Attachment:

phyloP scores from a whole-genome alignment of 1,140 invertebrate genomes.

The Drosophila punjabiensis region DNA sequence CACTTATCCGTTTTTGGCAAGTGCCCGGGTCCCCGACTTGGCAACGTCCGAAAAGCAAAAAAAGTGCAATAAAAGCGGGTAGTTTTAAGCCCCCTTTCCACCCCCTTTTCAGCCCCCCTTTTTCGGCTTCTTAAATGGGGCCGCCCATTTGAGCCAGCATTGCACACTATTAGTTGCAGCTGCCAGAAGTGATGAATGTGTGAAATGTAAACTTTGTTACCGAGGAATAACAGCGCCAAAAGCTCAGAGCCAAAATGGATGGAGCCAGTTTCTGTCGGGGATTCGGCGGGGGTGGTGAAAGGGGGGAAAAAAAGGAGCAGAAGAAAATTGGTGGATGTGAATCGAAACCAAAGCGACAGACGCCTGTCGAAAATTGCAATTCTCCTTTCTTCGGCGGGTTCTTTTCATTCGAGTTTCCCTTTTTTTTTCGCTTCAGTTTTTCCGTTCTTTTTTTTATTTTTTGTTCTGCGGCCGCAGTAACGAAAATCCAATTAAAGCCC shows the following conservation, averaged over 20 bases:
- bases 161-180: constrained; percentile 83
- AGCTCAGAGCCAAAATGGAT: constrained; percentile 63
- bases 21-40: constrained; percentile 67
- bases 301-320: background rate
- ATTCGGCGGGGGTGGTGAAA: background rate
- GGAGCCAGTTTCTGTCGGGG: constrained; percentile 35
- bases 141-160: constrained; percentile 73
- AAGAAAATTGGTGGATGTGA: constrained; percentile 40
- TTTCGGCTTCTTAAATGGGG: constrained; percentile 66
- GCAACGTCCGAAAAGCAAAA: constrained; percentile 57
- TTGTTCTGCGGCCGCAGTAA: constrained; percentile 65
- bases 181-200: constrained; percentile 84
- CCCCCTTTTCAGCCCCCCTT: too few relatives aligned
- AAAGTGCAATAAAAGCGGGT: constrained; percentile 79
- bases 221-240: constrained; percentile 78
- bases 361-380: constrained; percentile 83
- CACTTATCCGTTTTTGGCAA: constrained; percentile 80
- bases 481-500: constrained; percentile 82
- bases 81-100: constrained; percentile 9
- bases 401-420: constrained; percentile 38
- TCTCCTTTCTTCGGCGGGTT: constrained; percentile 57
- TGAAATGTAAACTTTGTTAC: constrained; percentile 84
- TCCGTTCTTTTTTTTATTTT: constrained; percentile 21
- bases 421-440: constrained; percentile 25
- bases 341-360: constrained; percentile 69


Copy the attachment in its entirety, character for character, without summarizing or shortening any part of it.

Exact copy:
phyloP scores from a whole-genome alignment of 1,140 invertebrate genomes.

The Drosophila punjabiensis region DNA sequence CACTTATCCGTTTTTGGCAAGTGCCCGGGTCCCCGACTTGGCAACGTCCGAAAAGCAAAAAAAGTGCAATAAAAGCGGGTAGTTTTAAGCCCCCTTTCCACCCCCTTTTCAGCCCCCCTTTTTCGGCTTCTTAAATGGGGCCGCCCATTTGAGCCAGCATTGCACACTATTAGTTGCAGCTGCCAGAAGTGATGAATGTGTGAAATGTAAACTTTGTTACCGAGGAATAACAGCGCCAAAAGCTCAGAGCCAAAATGGATGGAGCCAGTTTCTGTCGGGGATTCGGCGGGGGTGGTGAAAGGGGGGAAAAAAAGGAGCAGAAGAAAATTGGTGGATGTGAATCGAAACCAAAGCGACAGACGCCTGTCGAAAATTGCAATTCTCCTTTCTTCGGCGGGTTCTTTTCATTCGAGTTTCCCTTTTTTTTTCGCTTCAGTTTTTCCGTTCTTTTTTTTATTTTTTGTTCTGCGGCCGCAGTAACGAAAATCCAATTAAAGCCC shows the following conservation, averaged over 20 bases:
- bases 161-180: constrained; percentile 83
- AGCTCAGAGCCAAAATGGAT: constrained; percentile 63
- bases 21-40: constrained; percentile 67
- bases 301-320: background rate
- ATTCGGCGGGGGTGGTGAAA: background rate
- GGAGCCAGTTTCTGTCGGGG: constrained; percentile 35
- bases 141-160: constrained; percentile 73
- AAGAAAATTGGTGGATGTGA: constrained; percentile 40
- TTTCGGCTTCTTAAATGGGG: constrained; percentile 66
- GCAACGTCCGAAAAGCAAAA: constrained; percentile 57
- TTGTTCTGCGGCCGCAGTAA: constrained; percentile 65
- bases 181-200: constrained; percentile 84
- CCCCCTTTTCAGCCCCCCTT: too few relatives aligned
- AAAGTGCAATAAAAGCGGGT: constrained; percentile 79
- bases 221-240: constrained; percentile 78
- bases 361-380: constrained; percentile 83
- CACTTATCCGTTTTTGGCAA: constrained; percentile 80
- bases 481-500: constrained; percentile 82
- bases 81-100: constrained; percentile 9
- bases 401-420: constrained; percentile 38
- TCTCCTTTCTTCGGCGGGTT: constrained; percentile 57
- TGAAATGTAAACTTTGTTAC: constrained; percentile 84
- TCCGTTCTTTTTTTTATTTT: constrained; percentile 21
- bases 421-440: constrained; percentile 25
- bases 341-360: constrained; percentile 69